10k Roll

I took a deep breath and pushed across the starting line. Everything felt good, except for the police officers and dozens of drivers waiting for the roads to open at each intersection along the first stretch. Because Kanako worried so much that I’d be running over everyone on the course, I had cat toys tied to my chair, and bells pinned to my gloves. All alone on the bumpy course, I felt more than a little embarrassed to be jingling along the silent streets and pushed hard to catch up to the crowds.

At the 400m point, I moved into second-last place, and all those cars waiting for roads to open became someone else’s problem.

The first long uphill climb just after the 2k point made me wish a little that Kanako had been there to keep me from registering for the race. It had been hard enough to handle that incline on foot, but I needed to focus on all the techniques I’d been learning in order to roll to the top.

The joy I felt while cresting the hill didn’t last very long, however, because as our group passed the one-third point of the race, we could hear the excited announcer hollering about how someone had just won the 10k event. Although I’ve been in many races where the winners were crowned while I still had a long way to go, it’s humbling to be close enough to see and hear it happen long before reaching the halfway mark.

Unfortunately, I didn’t have long to sulk before my wheelchair started falling apart.

Technical Difficulties

Ian greeted me cheerfully before trouble began, and I gave him a confident smile. Right after that, my foot plate scraped the ground, and I realized that the unending vibrations of the paved road had allowed the tubes at each side to slide down more than two inches. Although I had ordered a device with larger tires and a carbon fibre skeleton, my wheelchair wasn’t really designed for racing.

 I rolled to a stop, flipped the chair upside down, and used my fist to hammer things (mostly) back into place.

By the time I passed the 5km point, I was trying to keep the weight off my feet, especially on the rougher and bumpier places, and I realized that the real challenge was going to be crossing the finish line before it became impossible to do so. Every few minutes, I flipped the chair and hammered things back into place, and each repair revealed more pieces coming loose. I’d also lost a bolt along the way, and the rattling of the loose seatback blended nicely with my assortment of bells. With all the racket I was making, it was increasingly unlikely that I would need to worry about running over unsuspecting walkers.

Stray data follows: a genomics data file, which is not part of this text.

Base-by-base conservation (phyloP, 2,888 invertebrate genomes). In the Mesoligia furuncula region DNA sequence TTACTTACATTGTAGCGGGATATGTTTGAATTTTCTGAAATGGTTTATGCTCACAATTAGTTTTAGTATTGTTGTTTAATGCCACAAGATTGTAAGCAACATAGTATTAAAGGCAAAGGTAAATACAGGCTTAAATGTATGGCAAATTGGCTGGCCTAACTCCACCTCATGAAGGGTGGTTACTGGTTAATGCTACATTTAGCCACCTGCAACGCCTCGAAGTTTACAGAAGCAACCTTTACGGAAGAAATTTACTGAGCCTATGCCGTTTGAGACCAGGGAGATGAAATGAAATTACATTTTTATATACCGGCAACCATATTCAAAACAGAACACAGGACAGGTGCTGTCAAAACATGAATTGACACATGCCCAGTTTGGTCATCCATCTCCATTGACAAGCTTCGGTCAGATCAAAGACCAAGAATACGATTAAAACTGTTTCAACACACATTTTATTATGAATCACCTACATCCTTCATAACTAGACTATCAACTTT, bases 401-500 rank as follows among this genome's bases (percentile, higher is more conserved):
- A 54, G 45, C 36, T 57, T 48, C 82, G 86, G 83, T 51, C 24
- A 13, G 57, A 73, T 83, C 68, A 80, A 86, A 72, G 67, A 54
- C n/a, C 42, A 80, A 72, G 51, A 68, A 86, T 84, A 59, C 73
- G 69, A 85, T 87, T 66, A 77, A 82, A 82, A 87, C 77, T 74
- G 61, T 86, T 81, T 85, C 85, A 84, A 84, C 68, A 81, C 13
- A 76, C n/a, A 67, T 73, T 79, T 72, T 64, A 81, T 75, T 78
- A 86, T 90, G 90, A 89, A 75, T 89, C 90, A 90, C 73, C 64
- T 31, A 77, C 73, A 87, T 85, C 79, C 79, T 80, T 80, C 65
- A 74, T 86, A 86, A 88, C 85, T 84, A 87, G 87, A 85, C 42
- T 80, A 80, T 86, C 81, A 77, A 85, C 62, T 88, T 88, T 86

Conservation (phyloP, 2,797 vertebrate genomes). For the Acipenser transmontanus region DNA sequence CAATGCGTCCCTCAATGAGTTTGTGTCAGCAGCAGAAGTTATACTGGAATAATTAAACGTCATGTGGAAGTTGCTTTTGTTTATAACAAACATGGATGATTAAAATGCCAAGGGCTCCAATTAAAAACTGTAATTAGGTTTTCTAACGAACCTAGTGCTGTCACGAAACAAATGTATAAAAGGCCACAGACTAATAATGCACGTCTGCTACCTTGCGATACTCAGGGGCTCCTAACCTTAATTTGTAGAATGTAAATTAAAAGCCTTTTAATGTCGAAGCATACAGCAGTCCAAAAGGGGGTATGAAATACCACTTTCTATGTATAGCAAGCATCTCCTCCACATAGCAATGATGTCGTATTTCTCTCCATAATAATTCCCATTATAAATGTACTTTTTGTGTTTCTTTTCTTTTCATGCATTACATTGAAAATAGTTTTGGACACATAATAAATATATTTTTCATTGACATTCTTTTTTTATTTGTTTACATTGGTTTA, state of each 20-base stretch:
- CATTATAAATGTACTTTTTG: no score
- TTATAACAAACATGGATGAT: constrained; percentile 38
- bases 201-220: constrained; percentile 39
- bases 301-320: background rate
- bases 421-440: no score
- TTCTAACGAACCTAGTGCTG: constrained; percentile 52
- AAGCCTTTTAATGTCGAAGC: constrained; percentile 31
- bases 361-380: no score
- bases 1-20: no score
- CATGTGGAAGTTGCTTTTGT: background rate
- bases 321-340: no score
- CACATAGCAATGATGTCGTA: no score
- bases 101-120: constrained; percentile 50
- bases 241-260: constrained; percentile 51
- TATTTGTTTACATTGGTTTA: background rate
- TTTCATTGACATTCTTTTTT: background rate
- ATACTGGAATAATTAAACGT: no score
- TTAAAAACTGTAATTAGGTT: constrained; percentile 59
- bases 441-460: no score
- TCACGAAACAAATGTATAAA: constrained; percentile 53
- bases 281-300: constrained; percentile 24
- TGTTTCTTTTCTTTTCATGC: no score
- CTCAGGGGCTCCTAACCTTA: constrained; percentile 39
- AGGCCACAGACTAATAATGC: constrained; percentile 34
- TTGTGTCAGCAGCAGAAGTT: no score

Not long after seeing Ian on the return trip, the foot plate fell right off, dragging along the ground while I scrambled to stop. Without tools, it was only going to get worse, and as I hammer-fisted things into place, I again cursed the rookie mistake of leaving my wrench and allen keys in the car.

Many participants and volunteers wanted to help, but of course no one was carrying a toolkit. I might have fared better in a bike race.

Somehow, I reached the final 200m of the course, and the steep climb to the War Memorial seemed like an impossible final challenge, despite encouragement from spectators. Without a working foot plate, it wouldn’t be possible to use the momentum of my upper body to help my tired arms push the wheelchair forward. Slowly, with weary runners urging me forward as they passed by, I inched my way up the most unkind finishing stretch of any race I’ve ever run.

As I passed the finish line, the announcer urged spectators to cheer for someone who had done an impressive 15km by wheelchair. I was too tired to feel bad about accepting that acclaim after rolling only 10km, and just tried to lift my arms high enough to accept fist bumps from all the military personnel gathered there.

Someone in uniform pressed a finisher coin into my hand, and I immediately dropped it. She picked it up and handed it to me again, and I tried my best to grasp it in my tired, numb, and bruised hands. A few feet beyond that, someone else handed me a different coin. Then came water bottles, a banana, and packages of food. I thanked the soldiers and volunteers as I received each gift, and struggled to balance everything in my lap. I’d better install a basket before the next race.

The long-term goal is to find a way to purchase a racing wheelchair, and to qualify for the New York Marathon.

In the meantime, I’ll be back at the Army Run next fall, and I’ll try to complete the 2k/5k/10k race at Ottawa Race Weekend in May…

Before then, I’ll be sure to visit the shop to have them bolt, solder, and glue things into place. I’ll be sure to bring some tools with me, too!

Published by judyapiel

Runner, triathlete and coach. Owner of RunK2J, Community Events at Bushtukah. Always looking for a new travel adventure.